Economists polled by Reuters are almost evenly split on whether a rate increase will come in June or later in the year. Downbeat U.S. manufacturing and housing data on Monday led to talk the Fed would remain cautious.

“U.S. data has remained on the weak side, despite tightness in the labour market. This allows the FOMC (Fed) to remove the patience language and remain dovish in the statement tomorrow,” said Nick Lawson, a managing director at Deutsche Bank.

“That so much discussion around the economy is still warranted whilst equity price performance marches on toward imperious new highs is clear evidence that assets are out- performing underlying economics.”

After weakening to a 12-year low of $ 1.0457 at the start of the week, the euro briefly topped $ 1.06 in early European trade, before running out of momentum and dipping back to $ 1.0590.

The dollar was broadly flat against a basket of major currencies as it steadied after its biggest drop in more than a month on Monday. Benchmark 2- and 10- year U.S. government bond yields also stabilised after five days of declines in the last six.

COMMODITIES CRUNCHED

Britain’s FTSE 100 was the only major index in Europe in positive territory by 1000 GMT. Wariness over the Fed offset the effects of the bond-buying programme the European Central Bank began last week.

London was up 0.4 percent, but Frankfurt’s Dax fell 0.4 percent and Paris’s CAC 40 lost 0.2 percent. Italian stocks dropped 0.4 percent and Spain’s declined 0.2 percent.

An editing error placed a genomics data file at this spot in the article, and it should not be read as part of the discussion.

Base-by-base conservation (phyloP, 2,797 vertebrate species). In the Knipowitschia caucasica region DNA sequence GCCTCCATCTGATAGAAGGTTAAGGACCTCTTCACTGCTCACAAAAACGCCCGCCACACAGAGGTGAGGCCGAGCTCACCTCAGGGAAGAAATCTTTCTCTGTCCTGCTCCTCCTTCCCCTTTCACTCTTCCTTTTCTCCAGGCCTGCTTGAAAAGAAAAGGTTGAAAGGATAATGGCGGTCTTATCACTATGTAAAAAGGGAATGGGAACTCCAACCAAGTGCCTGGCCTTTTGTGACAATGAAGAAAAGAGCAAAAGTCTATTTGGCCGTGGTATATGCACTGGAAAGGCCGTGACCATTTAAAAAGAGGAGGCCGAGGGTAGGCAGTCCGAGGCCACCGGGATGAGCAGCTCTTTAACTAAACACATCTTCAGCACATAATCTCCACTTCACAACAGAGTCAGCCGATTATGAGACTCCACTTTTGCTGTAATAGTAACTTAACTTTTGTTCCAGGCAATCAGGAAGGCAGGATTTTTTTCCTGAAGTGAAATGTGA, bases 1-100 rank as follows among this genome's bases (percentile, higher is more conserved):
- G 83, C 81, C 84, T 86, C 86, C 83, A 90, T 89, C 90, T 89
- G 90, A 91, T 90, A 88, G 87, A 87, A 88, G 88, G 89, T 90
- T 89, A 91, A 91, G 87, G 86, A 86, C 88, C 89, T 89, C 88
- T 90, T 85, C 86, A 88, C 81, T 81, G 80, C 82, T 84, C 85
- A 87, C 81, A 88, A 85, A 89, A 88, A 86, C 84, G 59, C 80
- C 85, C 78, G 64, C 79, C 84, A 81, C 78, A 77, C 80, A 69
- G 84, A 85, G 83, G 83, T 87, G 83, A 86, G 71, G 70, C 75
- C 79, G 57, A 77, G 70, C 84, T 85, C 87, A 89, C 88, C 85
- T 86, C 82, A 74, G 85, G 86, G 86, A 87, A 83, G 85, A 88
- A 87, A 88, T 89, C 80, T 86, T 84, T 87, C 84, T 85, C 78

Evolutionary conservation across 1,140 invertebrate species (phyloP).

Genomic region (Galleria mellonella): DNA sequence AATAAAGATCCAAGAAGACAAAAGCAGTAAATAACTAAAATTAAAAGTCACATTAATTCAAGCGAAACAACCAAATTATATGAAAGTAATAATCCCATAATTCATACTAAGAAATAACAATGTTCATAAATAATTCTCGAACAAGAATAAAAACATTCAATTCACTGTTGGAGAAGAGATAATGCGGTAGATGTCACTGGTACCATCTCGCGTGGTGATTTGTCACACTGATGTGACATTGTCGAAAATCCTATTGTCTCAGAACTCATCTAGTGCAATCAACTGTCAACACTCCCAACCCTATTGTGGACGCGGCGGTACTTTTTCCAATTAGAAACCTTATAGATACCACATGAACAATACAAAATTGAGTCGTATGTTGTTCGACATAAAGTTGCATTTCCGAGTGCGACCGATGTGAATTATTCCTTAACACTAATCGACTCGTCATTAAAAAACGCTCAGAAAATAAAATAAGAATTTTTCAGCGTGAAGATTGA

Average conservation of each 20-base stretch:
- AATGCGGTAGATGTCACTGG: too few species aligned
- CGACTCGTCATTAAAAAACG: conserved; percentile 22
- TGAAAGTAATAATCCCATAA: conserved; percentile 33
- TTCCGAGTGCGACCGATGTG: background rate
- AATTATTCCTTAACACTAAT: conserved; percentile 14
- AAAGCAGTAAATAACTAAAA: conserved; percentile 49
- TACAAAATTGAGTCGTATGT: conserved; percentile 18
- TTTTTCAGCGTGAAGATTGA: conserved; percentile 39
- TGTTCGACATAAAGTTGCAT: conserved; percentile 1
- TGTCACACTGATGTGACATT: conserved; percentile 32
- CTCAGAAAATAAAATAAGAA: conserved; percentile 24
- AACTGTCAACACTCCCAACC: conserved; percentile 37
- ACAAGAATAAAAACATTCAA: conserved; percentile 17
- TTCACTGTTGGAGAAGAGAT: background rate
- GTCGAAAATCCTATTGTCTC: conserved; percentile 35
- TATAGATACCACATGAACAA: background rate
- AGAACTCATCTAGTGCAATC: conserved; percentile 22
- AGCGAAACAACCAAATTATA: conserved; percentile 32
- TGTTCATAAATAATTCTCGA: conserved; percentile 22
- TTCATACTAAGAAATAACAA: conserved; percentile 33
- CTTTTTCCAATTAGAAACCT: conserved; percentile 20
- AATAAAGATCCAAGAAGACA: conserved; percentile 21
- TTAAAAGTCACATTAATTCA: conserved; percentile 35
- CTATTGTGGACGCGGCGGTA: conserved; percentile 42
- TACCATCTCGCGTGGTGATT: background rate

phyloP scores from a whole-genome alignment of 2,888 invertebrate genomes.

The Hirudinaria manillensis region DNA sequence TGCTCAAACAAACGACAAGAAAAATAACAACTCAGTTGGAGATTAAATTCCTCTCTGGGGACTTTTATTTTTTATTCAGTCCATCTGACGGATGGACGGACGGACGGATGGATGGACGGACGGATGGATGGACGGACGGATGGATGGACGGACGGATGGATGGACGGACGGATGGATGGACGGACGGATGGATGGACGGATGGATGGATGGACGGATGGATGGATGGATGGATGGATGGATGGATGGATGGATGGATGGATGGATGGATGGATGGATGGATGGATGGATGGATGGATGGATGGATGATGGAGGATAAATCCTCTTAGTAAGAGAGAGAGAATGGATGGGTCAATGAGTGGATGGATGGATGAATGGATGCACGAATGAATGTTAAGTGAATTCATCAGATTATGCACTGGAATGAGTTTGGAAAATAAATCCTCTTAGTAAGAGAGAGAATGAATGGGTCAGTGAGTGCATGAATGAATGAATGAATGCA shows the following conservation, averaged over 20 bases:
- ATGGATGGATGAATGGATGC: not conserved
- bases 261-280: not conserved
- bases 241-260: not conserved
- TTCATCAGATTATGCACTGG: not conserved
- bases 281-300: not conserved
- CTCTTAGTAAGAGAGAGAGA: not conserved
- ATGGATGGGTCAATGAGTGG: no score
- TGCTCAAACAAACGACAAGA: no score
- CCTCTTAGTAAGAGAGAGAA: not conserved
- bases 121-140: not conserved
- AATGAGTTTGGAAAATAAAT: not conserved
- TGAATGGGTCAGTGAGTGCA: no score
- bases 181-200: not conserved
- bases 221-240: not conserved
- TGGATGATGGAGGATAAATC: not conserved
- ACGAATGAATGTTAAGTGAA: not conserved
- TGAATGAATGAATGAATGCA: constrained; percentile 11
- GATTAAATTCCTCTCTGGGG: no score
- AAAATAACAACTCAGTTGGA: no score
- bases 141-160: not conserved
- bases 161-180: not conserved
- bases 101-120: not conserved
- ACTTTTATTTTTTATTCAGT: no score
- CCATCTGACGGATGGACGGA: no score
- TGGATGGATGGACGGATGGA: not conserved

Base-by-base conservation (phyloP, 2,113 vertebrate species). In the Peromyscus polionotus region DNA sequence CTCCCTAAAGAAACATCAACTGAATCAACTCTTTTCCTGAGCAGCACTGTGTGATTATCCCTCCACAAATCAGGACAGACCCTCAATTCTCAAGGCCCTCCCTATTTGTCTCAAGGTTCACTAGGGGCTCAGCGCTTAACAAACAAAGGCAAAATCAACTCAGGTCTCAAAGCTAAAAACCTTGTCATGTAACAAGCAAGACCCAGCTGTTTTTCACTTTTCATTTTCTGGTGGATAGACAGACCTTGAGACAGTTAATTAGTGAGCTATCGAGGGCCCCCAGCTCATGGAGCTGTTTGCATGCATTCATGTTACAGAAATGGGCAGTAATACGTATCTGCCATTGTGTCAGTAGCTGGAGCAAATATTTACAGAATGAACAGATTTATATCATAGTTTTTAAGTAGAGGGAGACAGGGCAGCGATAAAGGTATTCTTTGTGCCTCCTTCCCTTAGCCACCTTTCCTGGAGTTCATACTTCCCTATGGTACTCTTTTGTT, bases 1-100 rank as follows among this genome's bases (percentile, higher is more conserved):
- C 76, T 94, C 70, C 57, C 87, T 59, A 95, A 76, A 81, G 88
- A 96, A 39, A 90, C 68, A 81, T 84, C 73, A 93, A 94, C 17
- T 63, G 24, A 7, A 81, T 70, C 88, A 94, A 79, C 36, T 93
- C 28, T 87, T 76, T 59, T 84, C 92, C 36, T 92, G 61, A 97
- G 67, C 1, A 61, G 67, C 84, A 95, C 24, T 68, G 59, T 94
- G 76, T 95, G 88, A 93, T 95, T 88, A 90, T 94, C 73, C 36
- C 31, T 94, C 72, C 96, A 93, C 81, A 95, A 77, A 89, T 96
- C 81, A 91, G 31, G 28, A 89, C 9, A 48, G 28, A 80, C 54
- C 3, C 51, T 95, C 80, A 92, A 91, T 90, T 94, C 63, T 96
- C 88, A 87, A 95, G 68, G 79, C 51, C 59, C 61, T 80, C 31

German business sentiment data from the ZEW institute saw a fifth consecutive rise in confidence, largely thanks to the ECB’s efforts to stimulate the euro zone economy.

Chinese shares reached seven-year highs in Asia trading on hopes that the Chinese government would loosen policy to bolster its slowing economy. Japan’s Nikkei climbed to a 15-year high as the yen edged lower after the Bank of Japan maintained its stimulus and its optimistic assessment of the economy at its latest meeting.

Beijing’s use of monetary and fiscal policies to bolster the economy is “identical to what happened in the U.S.,” when the Fed’s quantitative easing in 2009 caused U.S. stocks to soar, said Wu Wenzhe, fund manager at China International Management.

Australian shares climbed almost 0.8 percent and the aussie dollar fell after the Reserve Bank of Australia (RBA) left the door open for another interest rate cut.

Despite the pause in the U.S. dollar, Brent oil fell back below $ 54 a barrel in choppy trade, copper tumbled 1.4 percent and precious metal platinum slumped to a 5 1/2-year low.

“The sentiment around platinum is quite negative. It’s a combination of supply coming back online after the strikes last year and it’s certainly getting no support from the gold market,” said ANZ analyst Victor Thianpiriya.

GLOBAL MARKETS-Euro rises, shares sag as dollar lays low ahead of Fed

* World shares hit one-week high; Asia gain from dollar pause

* Fed begins two-day policy meeting later on Tuesday

* Bank of Japan maintains policy, economic assessment

* Chinese shares near seven-year high on policy hopes

* Platinum hits 5 1/2-year low as precious metals struggle

By Marc Jones

LONDON, March 17 (Reuters) – The euro gained on Tuesday as the dollar laid low before a two-day meeting of the U.S. Federal Reserve where the central bank may edge closer to its first interest rate rise in almost a decade.

Solid gains for Asian markets overnight failed to transfer to Europe where the recent rally in euro zone shares and bonds stalled as the euro notched its first two-day run of gains in three weeks, a disadvantage for the bloc’s exporters.

Wall Street was expected to give back around 0.3 percent of Monday’s 1.3 percent jump when it resumes, while oil and other commodity markets also remained under heavy pressure from a global supply glut.